Spring 2023 MECA
Continuing Education Courses
High Needs, Monumental Successes
“It is not a student or their socioeconomic background that results in their success. It is the willingness and desire of the educator to bring out the excellence within students.”
This course is an online community based book study of High Needs, Monumental Successes: Teaching Music to Low-Income and Underserved Students (GIA Publications) with the author Don Stinson.
From John Bubbet’s book review in School Band and Orchestra Magazine: “There are two sides to every teaching job. The “subject content” or the “craft” side of teaching; the reality that making music is the very thing that brought us to this profession in the first place. And then there is the “everything else” or the “job” side of teaching. This book study sets out to detail, provide insight, suggest solutions, and discover the words to use on the “everything else” side of our profession.
Course members will do a deep dive into the “job” side of teaching through the lens of not only low-income and rural settings, but ALL teaching situations, regardless of subject matter, socioeconomic standing, or availability of resources. The main priority of this course is practicality. Course members participation in weekly online discussions will explore techniques that they can use to improve teaching, learning, and understanding immediately.
Teachers will explore several topics during this course, including:
- Characteristics of Our Students. What poverty means, the students it affects, who they are, and digging deeper into knowing your school. Many topics are examined, including observations of low-income students, the cost of being poor, what is negotiable in our programs, attendance, and family/mobility issues.
- Understanding “Why” and Acting with Empathy. Explore how to know and embrace your situation, deal with perceptions, why respect and possessions matter to our kids, why some kids have to make adult choices, and how family structures can vary.
- What Can We Do? In this section, we’ll explore multiple situations and ideas to deal with all types of learners and seemingly hopeless situations. Non-traditional programs require non-traditional approaches, including
Different approaches on practicing, communication, fostering value and self-respect, behavior expectations and classroom management, mental health as it relates to impoverished students, programming, and adapting music for the needs of your ensemble.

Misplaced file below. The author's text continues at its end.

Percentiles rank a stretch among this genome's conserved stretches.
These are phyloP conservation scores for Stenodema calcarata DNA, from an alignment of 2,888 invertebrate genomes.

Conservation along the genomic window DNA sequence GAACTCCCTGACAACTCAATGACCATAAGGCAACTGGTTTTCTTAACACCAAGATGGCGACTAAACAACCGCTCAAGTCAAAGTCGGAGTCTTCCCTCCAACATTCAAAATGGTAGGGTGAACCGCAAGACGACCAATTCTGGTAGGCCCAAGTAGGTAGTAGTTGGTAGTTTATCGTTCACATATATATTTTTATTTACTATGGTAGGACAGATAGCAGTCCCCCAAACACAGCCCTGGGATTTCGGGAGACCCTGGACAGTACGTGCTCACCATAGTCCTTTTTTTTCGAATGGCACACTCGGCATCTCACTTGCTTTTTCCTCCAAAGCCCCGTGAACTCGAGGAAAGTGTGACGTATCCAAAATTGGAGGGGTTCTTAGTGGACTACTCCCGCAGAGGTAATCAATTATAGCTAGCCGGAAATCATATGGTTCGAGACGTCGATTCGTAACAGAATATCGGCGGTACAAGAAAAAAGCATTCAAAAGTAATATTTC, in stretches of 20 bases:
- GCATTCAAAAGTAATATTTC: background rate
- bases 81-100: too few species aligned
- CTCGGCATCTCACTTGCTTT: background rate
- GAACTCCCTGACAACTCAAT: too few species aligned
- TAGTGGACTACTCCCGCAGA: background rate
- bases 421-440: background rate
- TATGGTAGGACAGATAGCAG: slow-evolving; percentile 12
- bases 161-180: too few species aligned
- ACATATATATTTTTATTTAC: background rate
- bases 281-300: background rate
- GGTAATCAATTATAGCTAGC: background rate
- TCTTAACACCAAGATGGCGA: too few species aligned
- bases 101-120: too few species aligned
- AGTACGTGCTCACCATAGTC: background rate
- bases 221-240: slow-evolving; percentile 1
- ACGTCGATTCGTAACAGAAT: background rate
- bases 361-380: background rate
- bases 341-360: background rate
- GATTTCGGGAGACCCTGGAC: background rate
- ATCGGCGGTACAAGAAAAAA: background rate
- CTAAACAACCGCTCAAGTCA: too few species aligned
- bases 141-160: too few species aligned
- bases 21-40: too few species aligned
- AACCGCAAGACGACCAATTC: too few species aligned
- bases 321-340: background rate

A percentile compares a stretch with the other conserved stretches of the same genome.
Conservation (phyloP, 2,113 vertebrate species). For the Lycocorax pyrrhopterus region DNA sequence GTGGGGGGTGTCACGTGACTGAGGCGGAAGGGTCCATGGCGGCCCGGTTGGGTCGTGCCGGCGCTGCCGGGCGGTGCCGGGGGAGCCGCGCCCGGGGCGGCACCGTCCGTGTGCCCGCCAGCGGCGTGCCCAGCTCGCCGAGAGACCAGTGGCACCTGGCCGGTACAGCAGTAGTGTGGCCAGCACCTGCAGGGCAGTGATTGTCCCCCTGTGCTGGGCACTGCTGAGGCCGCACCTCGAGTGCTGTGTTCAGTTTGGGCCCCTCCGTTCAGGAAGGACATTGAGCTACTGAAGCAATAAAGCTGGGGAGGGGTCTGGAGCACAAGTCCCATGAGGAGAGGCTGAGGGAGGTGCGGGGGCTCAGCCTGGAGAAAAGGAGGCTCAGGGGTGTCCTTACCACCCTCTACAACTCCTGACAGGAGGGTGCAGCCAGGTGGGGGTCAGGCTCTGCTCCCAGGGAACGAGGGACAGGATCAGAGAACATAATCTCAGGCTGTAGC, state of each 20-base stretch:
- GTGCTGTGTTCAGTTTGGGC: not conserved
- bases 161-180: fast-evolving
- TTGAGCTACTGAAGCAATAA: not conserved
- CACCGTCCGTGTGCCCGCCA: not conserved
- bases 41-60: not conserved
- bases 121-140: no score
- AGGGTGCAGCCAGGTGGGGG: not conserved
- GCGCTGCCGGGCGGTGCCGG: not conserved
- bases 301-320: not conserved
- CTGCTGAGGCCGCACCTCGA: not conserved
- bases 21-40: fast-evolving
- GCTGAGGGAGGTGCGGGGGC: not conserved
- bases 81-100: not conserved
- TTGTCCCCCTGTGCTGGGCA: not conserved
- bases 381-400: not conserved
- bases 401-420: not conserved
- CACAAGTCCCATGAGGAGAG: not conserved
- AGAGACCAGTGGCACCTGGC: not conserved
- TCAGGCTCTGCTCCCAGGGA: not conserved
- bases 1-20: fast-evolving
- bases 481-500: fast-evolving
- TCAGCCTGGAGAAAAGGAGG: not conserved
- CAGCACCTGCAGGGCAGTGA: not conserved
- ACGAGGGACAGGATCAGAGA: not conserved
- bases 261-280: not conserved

- Money, Parent Groups, Student Travel. Discussions on the financial side of running your programs. Title I funds, asking for money, initiating grants, and discovering other resources to benefit your students. Travel opportunities for low-income programs are also discussed, as is fundraising.
- Competition, Motivation, and the Teacher. Are competitions suitable and realistic for your program? Are the stakes too high? What level of motivation do they require? As for the teacher, selflessness is an admirable quality. Neglecting yourself, however, is neither healthy nor productive. Teaching will never be stress-free, but concerning ourselves with attainable goals, appropriate time commitments, and overall self-care can help us avoid career and personal burn-out and help us thrive.
High Needs, Monumental Successes, available through GIA Publications & JW Pepper.
The Creative Director: Alternative Rehearsal Techniques by Edward S. Lisk, published by Meridith Music Publications.
Urban Music Education: A Practical Guide for Teachers by Kate Fitzpatrick-Harnish, published by Oxford University Press.
Unconditional Parenting by Alfie Kohn, published by Atria Books.
Learning Platform Information - Online Courses Only
Schoology is a learning management system that allows you to interact directly with your instructors, fellow students, and members of the greater VanderCook community.
Soon after you register, be on the lookout for an email from Schoology with log-in instructions. Once you receive credentials, visit www.online.vandercook.edu to login.
Some courses have specific online chat meeting times (please see course descriptions), while others have a flexible meeting schedule. You can expect all courses to meet together in a live online chat. If a live meeting time doesn’t work, you can work with your instructor to make other arrangements.
More information about Schoology can be found at www.schoology.com
Please see specific software/hardware requirements in the course description.
Online course grades are available within two weeks of the course(s) completion. If you need a transcript, please CLICK HERE to access the online transcript request form. For a faster turnaround time, please submit the transcript request to the registrar prior to the end of your course(s).